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Periodontitis: An independent risk factor for AF

Presented By
Prof. Shunsuke Miyauchi, Hiroshima University, Japan
Conference
AHA 2022
Doi
https://doi.org/10.55788/8a6d8084

Histological assessment of left atrial appendages in patients with periodontitis revealed an association between the degree of periodontitis and atrial fibrosis, a dominant factor for the development of atrial fibrillation (AF). The correlation of AF with periodontal inflamed surface area remained positive after adjustment for known risk factors.

Periodontitis, a common inflammatory and infectious disease of the gums, has been shown to aggravate some systemic diseases. Until now, the association of periodontitis with both atrial fibrosis, which contributes to the onset and persistence of AF, and AF remains unclear [1]. To elucidate a possible relationship between periodontitis and atrial fibrosis, Prof. Shunsuke Miyauchi (Hiroshima University, Japan) and his team studied resected left atrial appendages of 76 participants with AF following atrial appendage excision [2]. Additionally, all participants underwent an oral examination evaluating the remaining number of teeth, bleeding on probing (BOP), periodontal probing depth, and periodontal inflamed surface area (PISA). PISA depicts the sum of all the areas of bleeding in the periodontal pocket epithelium and reflects the quantification of clinical periodontal inflammation degree. In addition, the degree of left atrial appendage fibrosis was quantified histologically by Azan-Mallory staining in sections randomly resected from the distal side of each left atrial appendage.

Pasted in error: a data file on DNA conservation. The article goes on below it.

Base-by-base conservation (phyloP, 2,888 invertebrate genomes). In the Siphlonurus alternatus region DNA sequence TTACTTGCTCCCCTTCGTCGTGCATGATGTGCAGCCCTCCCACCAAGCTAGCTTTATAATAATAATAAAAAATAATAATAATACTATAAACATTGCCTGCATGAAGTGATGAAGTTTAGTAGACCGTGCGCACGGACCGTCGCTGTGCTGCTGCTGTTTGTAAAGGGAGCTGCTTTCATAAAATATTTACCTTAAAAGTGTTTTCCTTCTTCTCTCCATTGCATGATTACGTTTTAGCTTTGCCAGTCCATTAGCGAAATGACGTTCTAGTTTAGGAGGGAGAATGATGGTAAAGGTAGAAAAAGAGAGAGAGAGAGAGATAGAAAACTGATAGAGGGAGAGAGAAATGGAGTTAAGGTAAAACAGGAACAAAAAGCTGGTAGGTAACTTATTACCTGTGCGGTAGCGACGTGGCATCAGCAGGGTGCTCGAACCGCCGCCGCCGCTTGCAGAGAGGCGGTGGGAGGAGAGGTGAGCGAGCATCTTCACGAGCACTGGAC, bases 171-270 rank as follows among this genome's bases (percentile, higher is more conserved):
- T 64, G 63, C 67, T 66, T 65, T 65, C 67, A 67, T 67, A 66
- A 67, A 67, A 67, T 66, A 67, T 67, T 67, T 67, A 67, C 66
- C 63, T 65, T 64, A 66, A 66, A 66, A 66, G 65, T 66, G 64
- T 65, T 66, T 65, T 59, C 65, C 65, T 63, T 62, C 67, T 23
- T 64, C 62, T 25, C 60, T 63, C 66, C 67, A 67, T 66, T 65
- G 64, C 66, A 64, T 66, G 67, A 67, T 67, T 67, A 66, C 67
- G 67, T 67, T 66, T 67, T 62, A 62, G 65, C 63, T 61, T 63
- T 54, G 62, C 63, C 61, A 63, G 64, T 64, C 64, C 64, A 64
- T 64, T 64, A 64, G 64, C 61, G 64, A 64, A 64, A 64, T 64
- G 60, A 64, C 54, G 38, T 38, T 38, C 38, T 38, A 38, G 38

The researchers found that 3 periodontitis-suggesting parameters were positively correlated with atrial fibrosis, namely BOP (R=0.48; P<0.0001), periodontal probing depth of >4 mm (r=0.26; P=0.02), and PISA (r=0.46; P<0.0001). Among patients with >10 remaining teeth, PISA was positively and strongly correlated with atrial fibrosis (r=0.57; P<0.0001). Also after adjusting the results for known risk factors of AF, such as age, AF duration, body mass index, mitral valve regurgitation, and CHADS₂ (congestive heart failure, hypertension, age, diabetes, previous stroke/transient ischemic attack) score, PISA was still significantly associated with atrial fibrosis (P=0.0002).

The authors concluded that there is a positive association of periodontitis with atrial fibrosis, especially in the presence of distinct inflammation. Periodontitis should be considered a modifiable risk factor for AF.

    1. Xintarakou A, et al. Europace. 2020;22(3):342–351
    2. Miyauchi S, et al. Relationship between periodontitis and atrial fibrosis in atrial fibrillation: Histological evaluation of left atrial appendages. EA.APS.P270, AHA Scientific Sessions 2022, Chicago, USA, 05–07 November.

 

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